I don't actively want to die. Not all the time.
If it weren't for my father, then sure, I'd consider it. He may not be my favorite person in the world, and I am definitely not his, but I don't relish the thought of him standing at my gravesite, hunched over my coffin, racked with sobs. I only think about dying sometimes—like now.
We're almost at Hades Point. In approximately two minutes and thirty seconds, the black Lorax I'm riding in will carry me past the infamous cliff's edge where, historically, twelve students at my school have plummeted to their deaths. I'm not afraid of the point, but maybe I should be. It's deep—Grand Canyon deep. A gaping mouth in the ground that swallows kids who can't handle Darkwood Academy. That's the boarding school I go to in Vermont, where I'm starting my junior year. It's where I spent my first year and sophomore year, too, before the thing that happened. But more on that...never.
"Approaching Hades Point!" trills a merry voice, invading my thoughts. You'd think a driverless vehicle would guarantee a person some peace and quiet, but no. When the Lorax picked me up at the Burlington airport two hours ago, the operating system forced me to select a name for its virtual driver. I'd rejected the suggested monikers and typed in one of my own choosing: Misery.
"This is Misery, your friendly chauffeur!" the voice had immediately chirped at me. She hasn't stopped to take a metaphorical breath since.
Misery continues her assault on my ears. "If you look to your left, Miss Chance, you'll see we're passing Hades Point, one of the most scenic spots on campus!"
Sure, Misery. I take in the precipitous drop as we round the bend. If by "scenic," you mean deadly.
I stare at Hades Point laid out in the distance like a casket. I picture them, all twelve students who tumbled over. I've thought about jumping. I've dreamed of flying through the air and knowing my life would soon end. After what happened, who could blame me? Within hours of my best friend's death this summer, I had faced an onslaught of emotions so intolerable, I felt like a foreigner in my own mind. Grasping for some semblance of order, I began naming my different moods. Example: "A Zombie Just Ate My Body," which is like being frostbitten and stun-gunned and about 94 percent dead inside. At least that one is bearable, unlike "Get That Serrated Knife Out of My Chest," which is as painful as it sounds. I spend entire days walking around with the sensation that somebody stabbed me in the chest and the knife is still inside. Conveniently, there are pills I can take for these afflictions, pharma hybrids that make my life more tolerable. I slinked out of my psychiatrist's office last month, a prescription tube clutched in my fist.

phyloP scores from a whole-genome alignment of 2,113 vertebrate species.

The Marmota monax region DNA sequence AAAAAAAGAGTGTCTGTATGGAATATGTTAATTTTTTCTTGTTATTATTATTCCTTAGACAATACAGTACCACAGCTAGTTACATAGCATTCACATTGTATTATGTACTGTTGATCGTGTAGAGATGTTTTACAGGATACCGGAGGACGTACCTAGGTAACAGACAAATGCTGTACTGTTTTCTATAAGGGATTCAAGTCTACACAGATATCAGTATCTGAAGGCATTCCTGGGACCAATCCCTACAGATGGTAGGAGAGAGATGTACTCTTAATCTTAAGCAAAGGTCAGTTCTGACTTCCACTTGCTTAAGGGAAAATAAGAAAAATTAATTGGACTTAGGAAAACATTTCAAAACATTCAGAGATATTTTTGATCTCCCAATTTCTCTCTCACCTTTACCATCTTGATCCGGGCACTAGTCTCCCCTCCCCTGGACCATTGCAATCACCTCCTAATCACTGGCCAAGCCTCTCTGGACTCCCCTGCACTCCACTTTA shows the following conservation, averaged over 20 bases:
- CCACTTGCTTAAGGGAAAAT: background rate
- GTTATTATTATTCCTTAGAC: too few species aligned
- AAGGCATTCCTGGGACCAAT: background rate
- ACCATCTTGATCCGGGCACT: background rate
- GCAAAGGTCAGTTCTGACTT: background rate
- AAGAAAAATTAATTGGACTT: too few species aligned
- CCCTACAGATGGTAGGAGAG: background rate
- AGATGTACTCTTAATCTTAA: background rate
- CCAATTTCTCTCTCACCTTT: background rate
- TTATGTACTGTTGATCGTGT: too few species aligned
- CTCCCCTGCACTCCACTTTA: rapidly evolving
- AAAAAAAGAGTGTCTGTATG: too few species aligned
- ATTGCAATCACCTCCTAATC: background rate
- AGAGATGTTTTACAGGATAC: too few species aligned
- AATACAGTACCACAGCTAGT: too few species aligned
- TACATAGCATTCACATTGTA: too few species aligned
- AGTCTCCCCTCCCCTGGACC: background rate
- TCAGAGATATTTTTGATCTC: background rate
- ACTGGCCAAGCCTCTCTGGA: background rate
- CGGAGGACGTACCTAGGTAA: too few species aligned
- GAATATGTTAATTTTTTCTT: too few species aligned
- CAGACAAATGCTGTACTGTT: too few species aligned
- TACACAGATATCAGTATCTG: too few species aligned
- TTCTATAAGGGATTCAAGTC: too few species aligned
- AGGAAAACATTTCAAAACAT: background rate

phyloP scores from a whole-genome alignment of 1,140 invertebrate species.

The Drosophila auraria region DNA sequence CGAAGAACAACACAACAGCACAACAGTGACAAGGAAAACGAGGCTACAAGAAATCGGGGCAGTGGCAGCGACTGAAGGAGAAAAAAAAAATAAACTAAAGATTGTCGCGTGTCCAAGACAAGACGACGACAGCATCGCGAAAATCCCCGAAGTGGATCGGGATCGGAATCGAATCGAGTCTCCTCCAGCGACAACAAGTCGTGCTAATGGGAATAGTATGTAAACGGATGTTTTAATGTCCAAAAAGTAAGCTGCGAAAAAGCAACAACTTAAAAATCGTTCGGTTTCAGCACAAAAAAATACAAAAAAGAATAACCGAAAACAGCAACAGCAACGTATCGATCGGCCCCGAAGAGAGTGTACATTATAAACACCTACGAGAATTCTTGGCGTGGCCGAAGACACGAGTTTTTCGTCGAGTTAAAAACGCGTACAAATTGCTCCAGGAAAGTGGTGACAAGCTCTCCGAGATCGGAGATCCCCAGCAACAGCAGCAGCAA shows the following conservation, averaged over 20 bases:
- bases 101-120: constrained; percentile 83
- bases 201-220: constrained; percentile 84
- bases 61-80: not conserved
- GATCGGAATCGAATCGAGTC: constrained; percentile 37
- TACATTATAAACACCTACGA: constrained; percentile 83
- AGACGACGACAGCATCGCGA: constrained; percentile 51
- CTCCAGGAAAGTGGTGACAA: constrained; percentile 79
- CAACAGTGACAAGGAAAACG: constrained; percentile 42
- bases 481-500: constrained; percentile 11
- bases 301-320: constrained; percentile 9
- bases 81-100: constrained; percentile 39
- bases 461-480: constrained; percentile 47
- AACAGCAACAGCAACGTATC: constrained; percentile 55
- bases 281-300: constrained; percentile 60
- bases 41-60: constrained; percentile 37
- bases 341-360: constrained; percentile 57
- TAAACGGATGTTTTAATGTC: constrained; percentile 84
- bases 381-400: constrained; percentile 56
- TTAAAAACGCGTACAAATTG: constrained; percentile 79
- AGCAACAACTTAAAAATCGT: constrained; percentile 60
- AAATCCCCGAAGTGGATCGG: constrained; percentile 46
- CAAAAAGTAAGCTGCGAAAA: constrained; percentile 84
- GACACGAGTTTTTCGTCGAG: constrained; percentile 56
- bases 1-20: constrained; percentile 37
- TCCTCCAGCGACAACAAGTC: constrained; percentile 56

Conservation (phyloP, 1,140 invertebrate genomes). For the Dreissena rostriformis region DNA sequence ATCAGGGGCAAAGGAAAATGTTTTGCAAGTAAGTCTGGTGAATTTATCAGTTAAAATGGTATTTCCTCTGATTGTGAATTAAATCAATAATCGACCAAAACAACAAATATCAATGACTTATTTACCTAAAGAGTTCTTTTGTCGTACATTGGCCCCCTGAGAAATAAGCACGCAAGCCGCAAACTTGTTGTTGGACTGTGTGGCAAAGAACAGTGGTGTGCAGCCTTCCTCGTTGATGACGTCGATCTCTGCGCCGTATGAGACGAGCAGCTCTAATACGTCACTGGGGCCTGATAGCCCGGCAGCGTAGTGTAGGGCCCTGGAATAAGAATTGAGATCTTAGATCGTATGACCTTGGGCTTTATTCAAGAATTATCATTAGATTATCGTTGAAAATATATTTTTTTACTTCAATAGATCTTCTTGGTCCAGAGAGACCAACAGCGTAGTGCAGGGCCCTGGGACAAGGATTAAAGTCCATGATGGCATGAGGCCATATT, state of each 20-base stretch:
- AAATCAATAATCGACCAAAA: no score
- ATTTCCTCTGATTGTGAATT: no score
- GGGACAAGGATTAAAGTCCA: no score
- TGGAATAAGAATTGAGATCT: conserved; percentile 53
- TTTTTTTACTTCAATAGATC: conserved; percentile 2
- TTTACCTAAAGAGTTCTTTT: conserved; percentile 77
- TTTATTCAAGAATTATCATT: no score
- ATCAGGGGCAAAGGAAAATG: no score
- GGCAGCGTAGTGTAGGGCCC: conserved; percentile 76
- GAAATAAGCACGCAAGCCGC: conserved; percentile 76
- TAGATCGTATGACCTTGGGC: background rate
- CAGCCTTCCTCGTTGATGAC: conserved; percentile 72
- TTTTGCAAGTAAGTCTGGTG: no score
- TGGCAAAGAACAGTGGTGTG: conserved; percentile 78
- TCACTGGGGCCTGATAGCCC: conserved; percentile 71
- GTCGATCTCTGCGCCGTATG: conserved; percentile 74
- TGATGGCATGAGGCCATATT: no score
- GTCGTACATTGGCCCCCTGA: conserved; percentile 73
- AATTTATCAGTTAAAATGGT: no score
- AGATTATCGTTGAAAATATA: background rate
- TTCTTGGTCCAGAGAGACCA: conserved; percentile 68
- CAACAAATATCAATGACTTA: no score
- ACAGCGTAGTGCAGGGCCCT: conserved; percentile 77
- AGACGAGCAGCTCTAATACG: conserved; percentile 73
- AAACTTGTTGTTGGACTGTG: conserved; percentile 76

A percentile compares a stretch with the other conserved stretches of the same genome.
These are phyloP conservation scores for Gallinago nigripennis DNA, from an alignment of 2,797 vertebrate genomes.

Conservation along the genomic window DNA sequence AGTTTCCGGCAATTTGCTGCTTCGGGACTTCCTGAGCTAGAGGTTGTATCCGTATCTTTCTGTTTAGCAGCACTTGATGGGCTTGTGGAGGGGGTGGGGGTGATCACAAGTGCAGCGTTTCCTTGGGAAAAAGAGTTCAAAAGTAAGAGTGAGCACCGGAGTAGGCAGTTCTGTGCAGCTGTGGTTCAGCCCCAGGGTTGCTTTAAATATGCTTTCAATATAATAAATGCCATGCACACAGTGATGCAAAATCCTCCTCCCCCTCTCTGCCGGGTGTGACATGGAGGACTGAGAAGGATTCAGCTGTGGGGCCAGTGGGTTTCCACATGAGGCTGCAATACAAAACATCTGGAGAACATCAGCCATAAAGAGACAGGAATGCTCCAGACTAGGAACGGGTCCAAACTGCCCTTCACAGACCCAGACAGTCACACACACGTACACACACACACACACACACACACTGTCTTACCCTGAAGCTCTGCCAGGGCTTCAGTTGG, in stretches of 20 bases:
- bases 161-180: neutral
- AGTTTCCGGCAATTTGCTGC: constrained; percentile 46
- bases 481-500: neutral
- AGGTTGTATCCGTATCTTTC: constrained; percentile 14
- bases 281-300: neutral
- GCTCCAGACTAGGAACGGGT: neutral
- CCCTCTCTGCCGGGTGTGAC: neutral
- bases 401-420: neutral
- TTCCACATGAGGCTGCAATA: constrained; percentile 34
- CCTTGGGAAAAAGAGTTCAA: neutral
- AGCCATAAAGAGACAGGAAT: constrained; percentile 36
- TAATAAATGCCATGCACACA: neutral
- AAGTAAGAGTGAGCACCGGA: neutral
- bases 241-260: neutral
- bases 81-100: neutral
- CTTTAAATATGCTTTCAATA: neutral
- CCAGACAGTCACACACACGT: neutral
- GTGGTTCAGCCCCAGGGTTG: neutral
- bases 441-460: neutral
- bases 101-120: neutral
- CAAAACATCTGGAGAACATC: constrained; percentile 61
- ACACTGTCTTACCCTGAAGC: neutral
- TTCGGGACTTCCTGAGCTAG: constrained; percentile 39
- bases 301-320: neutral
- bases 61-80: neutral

I slide a pill out of my pocket and swallow it dry, then press my cheek to the cool glass window. Sometimes feeling things makes you remember you're alive. And sometimes that is too much to handle.
As we leave the point behind and embark on the last leg of our journey to Darkwood, I imagine it: Stopping the car. Stepping out. Walking toward the edge of the point. Closing my eyes as the wind whips me, and then, without any fanfare, letting go. Ending it. Just like Oliver did back home in California. In his room. Where I found him—
"Approaching Darkwood's main campus!" Misery's voice jars me out of the memory. "Established in 1927 by Cornelius Seymour, Darkwood Academy has remained a bastion of intellectual integrity for more than a century—"
"Thank you," I interrupt, pressing my mother's ancient tortoiseshell-framed glasses to the bridge of my nose. "I got it."
"Sorry, Miss Chance. I—!"
"Emmaline," I interrupt again. "But you can call me Emma."
"Big day, isn't it, Emma? Back to school! Seeing friends and starting classes. And, of course—the Similars!"
"Sorry." I shrug. "I'm just not worked up about a couple of DNA copies of some teenage prepsters."
"But, Miss Chance!" Misery sputters. "Have you been watching the feeds? People haven't been this excited since astronauts landed on Mars!"
"Dash," I whisper into my plum, the "everything" device I keep strapped around my wrist so I won't lose it. "Can we turn her off?"